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  • Writer's pictureJason Farr

How to Play Relationship in Improv

Updated: Aug 7, 2023

Many an improv coach has given improvisers the note, "Who are you to each other?" to get players to define the relationship between the characters. But is that really playing the relationship? We asked two improv luminaries about the importance of relationship in improv and how to play it!

Relationship can be an illusive thing for some improvisers to play up in a scene. This is because people often only think about the label (father/son, best friends, coworkers, etc.), but the relationship between characters is so much more than those common go-tos.


Don't be mistaken, knowing who characters are to each other can help audiences understand and follow a scene better because simply naming the relationship clears up some confusion. The bigger thing is how the characters affect one another, but how do you do that?


We asked previous guests of the podcast, Jeris Donovan and Paul Vaillancourt, how to play relationship. Here's what they had to say!


How do you define what Relationship is in improv?

Jeris Donovan (Actor, Comedian, Improv Instructor):

Any established dynamic between the two players.


Paul Vaillancourt (Actor, Writer, Improv Instructor):

Generally, relationship is defined as who they are to each other; mother/daughter, father/son, doctor/patient, that sort of thing. I think that's a good starting point, but I don't think that's the most important thing.


Jeris:

As we progress in experience, we must, as adults, realize we have "relationships" with so many people in our lives. We have to not see it so myopically as husband/partner, boss/coworker, etc. But driver and the drive thru employee you visit every day.


Paul:

For me, the most important thing to define relationship in improv is how those two people relate to each other. It is really the action of how they relate to each other. For example, mother/daughter is a very broad idea because there could be all kinds of mother/daughter relationships. It could be the controlling mother and the passive daughter, but it could also be the passive mother and the controlling daughter. And those are two different relationships, both called mother/daughter, but they're defined by how those two characters are relating to each other.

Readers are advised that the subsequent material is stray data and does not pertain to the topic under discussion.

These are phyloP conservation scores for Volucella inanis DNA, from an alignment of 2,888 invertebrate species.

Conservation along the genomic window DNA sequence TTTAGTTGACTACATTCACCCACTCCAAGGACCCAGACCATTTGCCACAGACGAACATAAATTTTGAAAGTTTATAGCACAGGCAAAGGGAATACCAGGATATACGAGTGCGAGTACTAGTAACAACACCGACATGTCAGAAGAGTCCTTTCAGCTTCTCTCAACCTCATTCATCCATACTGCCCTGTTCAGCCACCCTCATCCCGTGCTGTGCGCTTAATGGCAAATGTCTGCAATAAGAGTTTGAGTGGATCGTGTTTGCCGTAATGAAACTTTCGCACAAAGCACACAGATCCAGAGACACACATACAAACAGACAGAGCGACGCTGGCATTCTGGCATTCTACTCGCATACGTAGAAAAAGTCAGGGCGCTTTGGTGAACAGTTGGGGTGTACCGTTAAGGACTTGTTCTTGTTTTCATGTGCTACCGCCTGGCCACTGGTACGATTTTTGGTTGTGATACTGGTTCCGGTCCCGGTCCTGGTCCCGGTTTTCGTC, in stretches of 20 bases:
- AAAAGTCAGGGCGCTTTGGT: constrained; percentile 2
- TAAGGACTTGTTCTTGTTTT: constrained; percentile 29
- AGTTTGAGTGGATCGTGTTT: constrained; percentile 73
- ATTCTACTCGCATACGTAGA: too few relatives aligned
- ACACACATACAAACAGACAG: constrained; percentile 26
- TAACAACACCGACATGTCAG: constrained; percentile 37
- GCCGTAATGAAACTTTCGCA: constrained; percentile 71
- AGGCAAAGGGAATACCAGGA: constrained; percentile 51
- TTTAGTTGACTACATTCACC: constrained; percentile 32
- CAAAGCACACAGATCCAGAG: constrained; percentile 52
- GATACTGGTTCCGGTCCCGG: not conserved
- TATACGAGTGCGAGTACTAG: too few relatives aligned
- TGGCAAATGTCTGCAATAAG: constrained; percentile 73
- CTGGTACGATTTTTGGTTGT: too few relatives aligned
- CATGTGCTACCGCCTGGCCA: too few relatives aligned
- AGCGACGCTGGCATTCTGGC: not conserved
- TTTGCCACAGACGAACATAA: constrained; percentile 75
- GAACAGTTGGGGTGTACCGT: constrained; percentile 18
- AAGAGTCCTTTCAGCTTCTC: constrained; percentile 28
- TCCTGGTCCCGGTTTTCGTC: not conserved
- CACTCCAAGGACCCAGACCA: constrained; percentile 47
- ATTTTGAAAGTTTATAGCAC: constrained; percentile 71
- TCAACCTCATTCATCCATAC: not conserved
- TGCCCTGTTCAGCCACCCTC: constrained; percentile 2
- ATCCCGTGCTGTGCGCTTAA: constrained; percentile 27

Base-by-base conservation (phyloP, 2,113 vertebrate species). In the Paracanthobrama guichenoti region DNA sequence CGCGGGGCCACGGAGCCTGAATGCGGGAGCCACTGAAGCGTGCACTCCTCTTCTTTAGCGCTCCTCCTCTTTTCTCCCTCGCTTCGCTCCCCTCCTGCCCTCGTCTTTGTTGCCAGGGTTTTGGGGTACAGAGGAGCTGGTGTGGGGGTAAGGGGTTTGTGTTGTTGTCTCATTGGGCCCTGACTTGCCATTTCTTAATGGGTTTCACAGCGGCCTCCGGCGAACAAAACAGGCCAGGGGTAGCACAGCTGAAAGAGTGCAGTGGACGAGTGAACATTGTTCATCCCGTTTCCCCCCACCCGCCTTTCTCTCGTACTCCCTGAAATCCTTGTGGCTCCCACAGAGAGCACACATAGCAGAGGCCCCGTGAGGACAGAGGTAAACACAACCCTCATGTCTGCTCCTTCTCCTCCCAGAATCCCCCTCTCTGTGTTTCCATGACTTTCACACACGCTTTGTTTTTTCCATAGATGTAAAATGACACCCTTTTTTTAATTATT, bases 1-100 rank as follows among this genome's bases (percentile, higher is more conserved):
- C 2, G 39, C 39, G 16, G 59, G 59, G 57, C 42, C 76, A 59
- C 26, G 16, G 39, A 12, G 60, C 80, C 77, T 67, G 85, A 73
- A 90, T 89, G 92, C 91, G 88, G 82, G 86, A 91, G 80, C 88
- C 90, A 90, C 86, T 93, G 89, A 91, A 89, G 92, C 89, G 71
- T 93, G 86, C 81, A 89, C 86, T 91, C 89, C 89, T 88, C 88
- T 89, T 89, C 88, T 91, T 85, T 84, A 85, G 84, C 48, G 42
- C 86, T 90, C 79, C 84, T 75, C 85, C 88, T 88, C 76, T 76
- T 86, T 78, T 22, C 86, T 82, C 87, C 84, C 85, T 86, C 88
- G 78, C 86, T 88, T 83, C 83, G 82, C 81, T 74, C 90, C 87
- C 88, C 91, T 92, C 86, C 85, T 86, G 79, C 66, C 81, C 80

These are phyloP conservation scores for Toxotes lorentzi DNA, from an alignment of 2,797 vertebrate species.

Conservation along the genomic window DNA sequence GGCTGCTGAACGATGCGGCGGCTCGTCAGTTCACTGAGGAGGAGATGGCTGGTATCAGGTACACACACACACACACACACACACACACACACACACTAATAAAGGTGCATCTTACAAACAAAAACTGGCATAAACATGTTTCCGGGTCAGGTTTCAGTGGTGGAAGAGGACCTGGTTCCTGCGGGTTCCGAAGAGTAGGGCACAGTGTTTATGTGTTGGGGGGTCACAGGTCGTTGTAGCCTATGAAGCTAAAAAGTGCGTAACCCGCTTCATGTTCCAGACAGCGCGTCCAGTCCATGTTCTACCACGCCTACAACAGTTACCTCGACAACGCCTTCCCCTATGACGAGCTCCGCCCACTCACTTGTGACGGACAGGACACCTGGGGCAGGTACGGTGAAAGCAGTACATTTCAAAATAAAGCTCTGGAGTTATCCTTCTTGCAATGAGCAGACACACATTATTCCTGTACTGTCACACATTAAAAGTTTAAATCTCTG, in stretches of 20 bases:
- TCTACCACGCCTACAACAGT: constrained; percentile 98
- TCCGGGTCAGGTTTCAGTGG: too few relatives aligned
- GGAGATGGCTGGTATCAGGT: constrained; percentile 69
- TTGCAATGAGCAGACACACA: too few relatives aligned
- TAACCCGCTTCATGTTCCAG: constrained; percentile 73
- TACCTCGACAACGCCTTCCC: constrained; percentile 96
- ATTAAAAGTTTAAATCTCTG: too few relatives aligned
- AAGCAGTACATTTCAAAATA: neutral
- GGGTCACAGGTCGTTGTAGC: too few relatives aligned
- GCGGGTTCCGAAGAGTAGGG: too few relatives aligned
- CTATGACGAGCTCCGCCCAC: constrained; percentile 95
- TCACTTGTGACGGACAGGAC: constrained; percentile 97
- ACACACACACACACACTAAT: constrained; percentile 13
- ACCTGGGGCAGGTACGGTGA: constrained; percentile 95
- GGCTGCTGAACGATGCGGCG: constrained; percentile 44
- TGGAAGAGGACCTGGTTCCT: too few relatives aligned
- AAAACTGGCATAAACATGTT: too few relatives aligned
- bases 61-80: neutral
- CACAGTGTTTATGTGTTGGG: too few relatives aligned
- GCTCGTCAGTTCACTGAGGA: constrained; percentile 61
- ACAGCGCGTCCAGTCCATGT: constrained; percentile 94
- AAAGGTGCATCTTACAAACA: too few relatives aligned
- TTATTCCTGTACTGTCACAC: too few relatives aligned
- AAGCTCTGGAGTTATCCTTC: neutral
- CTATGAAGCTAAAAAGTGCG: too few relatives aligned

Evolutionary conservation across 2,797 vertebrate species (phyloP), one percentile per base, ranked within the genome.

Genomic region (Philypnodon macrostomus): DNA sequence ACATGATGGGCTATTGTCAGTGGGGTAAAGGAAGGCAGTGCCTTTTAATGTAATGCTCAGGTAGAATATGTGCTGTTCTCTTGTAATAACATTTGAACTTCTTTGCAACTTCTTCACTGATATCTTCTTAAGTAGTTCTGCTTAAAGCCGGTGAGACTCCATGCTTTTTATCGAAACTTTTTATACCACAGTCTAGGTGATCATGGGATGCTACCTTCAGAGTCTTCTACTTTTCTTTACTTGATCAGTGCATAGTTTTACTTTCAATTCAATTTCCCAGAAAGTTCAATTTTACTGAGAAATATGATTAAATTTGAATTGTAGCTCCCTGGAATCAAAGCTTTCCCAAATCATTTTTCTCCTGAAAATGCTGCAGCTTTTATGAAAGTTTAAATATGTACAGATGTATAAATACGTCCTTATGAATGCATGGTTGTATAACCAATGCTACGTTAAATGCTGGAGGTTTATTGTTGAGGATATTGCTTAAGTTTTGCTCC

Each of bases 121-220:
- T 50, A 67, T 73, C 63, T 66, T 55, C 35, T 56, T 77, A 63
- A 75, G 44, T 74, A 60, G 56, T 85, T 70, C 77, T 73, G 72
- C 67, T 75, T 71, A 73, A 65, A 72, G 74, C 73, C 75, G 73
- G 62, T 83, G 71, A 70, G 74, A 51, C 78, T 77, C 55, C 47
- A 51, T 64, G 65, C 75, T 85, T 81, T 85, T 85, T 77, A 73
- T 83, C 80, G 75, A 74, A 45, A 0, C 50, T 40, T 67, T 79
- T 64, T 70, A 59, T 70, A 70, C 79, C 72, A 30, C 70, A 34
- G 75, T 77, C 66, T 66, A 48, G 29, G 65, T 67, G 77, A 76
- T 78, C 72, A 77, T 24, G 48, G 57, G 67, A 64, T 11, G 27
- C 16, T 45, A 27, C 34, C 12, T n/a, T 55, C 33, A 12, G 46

Why is Relationship important?

Paul:

I think relationship is important because we as people relate to other people relating to each other, right? We get it. We see something of ourselves in those things. We relate to what's happening on stage.


Jeris:

Because the human connection is what makes this world tolerable. We celebrate that in improv.


Paul:

It rings that bell inside of us. I think what makes scenes meaningful and impactful is the relationship and how it affects those people. More so than the plot or the funny thing about it. We don't have the same emotional connection to a documentary about the Titanic as we do to the movie, Titanic, because we see something in Jack and Rose that we relate to. We've had love in our lives, but we're not a great sailing ship that's gone down because it's been hit by an iceberg.


How do you play relationship in scenes?

Jeris:

Invest in the connection, what you like/dislike/need from that person, what draws you to them? Invest in behavior and avoid discussing the dynamic. Let it breathe.


Paul:

I think (you play relationship with) big playable gifts that we give to each other at the beginning of a scene. As I said before, relationship is how those two people relate to each other and what governs that.

In the dynamic of "controlling mother and passive daughter planning the daughter's wedding," they have, what I call, the "triangle of the scene." What is the mother's big characteristic and what is she doing; what is the daughter's big characteristic and what is she doing; and what is the action or task of the scene?

The controlling mother is gonna fuss over every detail, and the daughter's just gonna let it happen. The daughter says to the mom, "Mom, you're so controlling. I just want to have the wedding that I want to have," and the mother's like, "Listen. Donna, you always do what I say. You know that eventually you're gonna give in. So let's just skip to that part now." And then keep heightening on that. What else can the mother control? Can the mother control how the daughter says her vows? Can the mother control how the daughter's gonna kiss and demonstrate the kiss with the groom before the ceremony?

When I use the triangle, I always have three things to do:

1) Help that other person play their game by giving them different options and opportunities to play their idea.

2) Play my own game and can give myself opportunities or input to play my game.

3) Show through the activity how I do that.


Conclusion

Jeris and Paul's insights make so much sense out of playing relationship! These tips are so much more playable than "brothers." When we try to play to the label we're playing to the idea of what being siblings is instead of letting the push and pull between two people be the focal point.


Next time you get the note to define who they are think about how the other character makes yours feel and how that feeling makes your character behave.


Happy playing!


Want to learn more about the triangle of the scene? Get Paul's book, "The Triangle of the Scene."

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